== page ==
Bite Size: Moonshiner’s Woman (1968)


No matter what illicit substance you’re selling, it’s never wise to start tapping into your own supply. Claude (Bill Crisp) drinks as much moonshine as he sells, and only puts the jug down long enough to scream at his pretty girlfriend Loralee (Linda Lee) for daring to disturb his libations by taking a walk.

Claude’s alcoholism and his judgement are both at rock bottom. When his big city business partner Mr. Jarvis (director Donn Davidson) notices that Claude’s been skimming off the top, he’s is quickly disposed of. Claude hasn’t even finished his excuse before he’s lying dead in the mountain dust. Mr. Jarvis considers Loralee partial payment for what he’s owed, and takes her away to the big city.

Exploitation was full of slick talking salesman, and director Donn Davidson was one of the hardest hustling fixtures of the deep south. A former stage magician and Yo Yo champion, he had long perfected his pitch in the carny like atmosphere of roadshows and spookshows. His first brush with film directing was in service of same, when he created a cheap set of creature feature like inserts for an unauthorized print of David Friedman’s She Freak, and took it out on the road as Asylum Of The Insane.

Moonshiner’s Woman was his first swing at a (just barely) full length feature, and is a film that was most certainly created in reverse. What plot there is was clearly bolted together after he had taken inventory of the footage he had the resources to shoot. Only a few scenes even attempt to poorly sync sound, and pretty much all of the narrative is delivered via voiceover. At least one music cue is clearly someone idly tapping their fingers on a table, and a meeting of the gangsters is backgrounded by library music that sounds like it was stolen from a spaghetti commercial. Because they’re Italian.


If you give up on the hopes of something that makes any linear storyline sense, Moonshiner’s Woman manages to hit a some tried and true exploitation beats, in its own meandering way. In addition to having a blast hamming it up as Mr. Jarvis, Donn Davidson provides narration that is full of overheated audience warnings, fatherly asides to his own creations, and clucking chastisements to himself for almost providing spoilers. The overall effect is charmingly odd, like a rambling story from a favorite uncle who may have had a few too many drinks.

As for protagonist Loralee, she seems to take the bizarre series of events that tore her away from her mountain home in surprising stride. Mr. Jarvis is initially quite charming, and his suggestion she try on “showgirl” costumes allows the film to show a touch of skin. Loralee seems to understand Jarvis’ offer of a showbiz job as a front for something far less upright, but she doesn’t refuse his demands. Instead, Loralee is dazzled by the big city ways of cosmopolitan Daytona Beach, with a stolen shot travelogue of the races providing the background for her doomed love affair with Mitch (Roy Huston), one of Jarvis’ lackeys tasked with keeping an eye on her.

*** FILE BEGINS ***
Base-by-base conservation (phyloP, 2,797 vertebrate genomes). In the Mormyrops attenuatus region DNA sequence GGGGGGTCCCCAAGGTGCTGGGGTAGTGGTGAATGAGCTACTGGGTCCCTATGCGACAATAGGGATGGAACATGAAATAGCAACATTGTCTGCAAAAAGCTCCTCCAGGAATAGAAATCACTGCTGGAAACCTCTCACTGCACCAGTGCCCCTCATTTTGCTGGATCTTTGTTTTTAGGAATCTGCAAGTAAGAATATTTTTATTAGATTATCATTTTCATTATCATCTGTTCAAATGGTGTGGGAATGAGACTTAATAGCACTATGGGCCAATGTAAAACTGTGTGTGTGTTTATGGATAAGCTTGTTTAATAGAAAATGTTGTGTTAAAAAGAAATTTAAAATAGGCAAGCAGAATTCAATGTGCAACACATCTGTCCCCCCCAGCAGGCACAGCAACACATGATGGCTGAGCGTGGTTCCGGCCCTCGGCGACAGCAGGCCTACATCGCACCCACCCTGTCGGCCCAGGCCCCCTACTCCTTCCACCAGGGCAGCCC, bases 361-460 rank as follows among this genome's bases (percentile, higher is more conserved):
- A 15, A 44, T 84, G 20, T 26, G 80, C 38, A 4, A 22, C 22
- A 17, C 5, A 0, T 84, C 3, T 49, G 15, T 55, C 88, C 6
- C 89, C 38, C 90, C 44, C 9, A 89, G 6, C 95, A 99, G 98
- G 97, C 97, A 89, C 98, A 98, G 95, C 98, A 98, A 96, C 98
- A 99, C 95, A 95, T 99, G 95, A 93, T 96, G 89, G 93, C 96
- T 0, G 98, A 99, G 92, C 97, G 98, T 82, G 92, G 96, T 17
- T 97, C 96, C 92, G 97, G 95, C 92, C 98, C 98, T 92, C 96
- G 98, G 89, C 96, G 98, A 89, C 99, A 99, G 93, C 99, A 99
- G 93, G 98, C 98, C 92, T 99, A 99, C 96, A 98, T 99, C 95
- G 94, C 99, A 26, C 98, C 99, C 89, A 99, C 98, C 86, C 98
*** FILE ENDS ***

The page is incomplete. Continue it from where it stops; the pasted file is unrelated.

Soon, all traces of the mousy country gal are gone. Loralee much prefers pretty dresses and plane flights to burlap sacks and bare feet. With dangling earrings and heavy eyeliner, she’s gleefully smoking weed and dropping LSD, with her drug trip a swirl of the camera across landscapes and a patterned floor that seems ripped right out of the Andy Milligan playbook. Things escalate from a “simple country girl is corrupted by the big city” riff to catfights, death by magician’s cabinet and revenge. As this happens rather late in the film, its easier to be in sync with the movie’s jerky rhythm in regards to story.

Moonshiner’s Woman is certainly a dismal failure as a narrative feature. The highly dramatic voiceover account of the plot is never quite at the same tone or pace as the rather inert visual events on screen. Nor do most of those events connect in any satisfying way. Almost in spite of itself, what Moonshiner’s Woman does have is a leisurely, folksy charm. Donn Davidson is clearly aware of how little he’s working with, but everyone involved seems to be having a lot of fun. There’s something to be said for his earnestness in attempting to put on the best show he can with the minimal resources available, a refreshingly less cynical take on the old adage about sizzles and steak.

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